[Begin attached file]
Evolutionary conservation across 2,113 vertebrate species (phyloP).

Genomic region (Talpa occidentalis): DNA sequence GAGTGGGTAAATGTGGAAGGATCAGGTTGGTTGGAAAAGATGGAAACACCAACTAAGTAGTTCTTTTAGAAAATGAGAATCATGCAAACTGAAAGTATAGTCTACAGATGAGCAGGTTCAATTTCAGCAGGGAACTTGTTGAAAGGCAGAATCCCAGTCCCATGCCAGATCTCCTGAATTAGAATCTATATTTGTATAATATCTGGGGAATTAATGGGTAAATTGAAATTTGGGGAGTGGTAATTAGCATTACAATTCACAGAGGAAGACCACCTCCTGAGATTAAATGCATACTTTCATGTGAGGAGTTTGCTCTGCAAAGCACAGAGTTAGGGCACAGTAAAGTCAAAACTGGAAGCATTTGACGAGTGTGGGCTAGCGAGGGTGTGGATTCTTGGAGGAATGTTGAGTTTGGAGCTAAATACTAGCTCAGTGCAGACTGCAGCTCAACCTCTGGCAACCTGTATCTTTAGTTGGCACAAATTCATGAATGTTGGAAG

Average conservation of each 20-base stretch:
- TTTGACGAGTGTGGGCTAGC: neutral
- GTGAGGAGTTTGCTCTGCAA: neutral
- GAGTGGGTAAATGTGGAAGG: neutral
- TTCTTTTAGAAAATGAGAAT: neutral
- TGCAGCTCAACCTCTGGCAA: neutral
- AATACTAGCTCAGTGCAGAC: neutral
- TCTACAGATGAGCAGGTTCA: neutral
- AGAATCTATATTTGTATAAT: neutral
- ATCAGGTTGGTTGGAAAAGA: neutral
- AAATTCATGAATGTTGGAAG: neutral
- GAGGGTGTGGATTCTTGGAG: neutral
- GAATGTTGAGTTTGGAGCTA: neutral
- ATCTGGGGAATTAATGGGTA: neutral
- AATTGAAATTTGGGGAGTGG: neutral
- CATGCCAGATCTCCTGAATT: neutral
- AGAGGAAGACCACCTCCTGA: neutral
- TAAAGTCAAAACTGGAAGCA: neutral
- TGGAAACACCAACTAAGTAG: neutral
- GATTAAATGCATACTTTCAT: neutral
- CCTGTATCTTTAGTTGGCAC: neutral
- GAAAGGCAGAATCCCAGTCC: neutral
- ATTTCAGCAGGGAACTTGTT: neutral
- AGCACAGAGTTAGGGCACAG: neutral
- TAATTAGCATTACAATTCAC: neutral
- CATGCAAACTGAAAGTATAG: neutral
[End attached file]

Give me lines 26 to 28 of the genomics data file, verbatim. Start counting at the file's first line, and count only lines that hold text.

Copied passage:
- AGCACAGAGTTAGGGCACAG: neutral
- TAATTAGCATTACAATTCAC: neutral
- CATGCAAACTGAAAGTATAG: neutral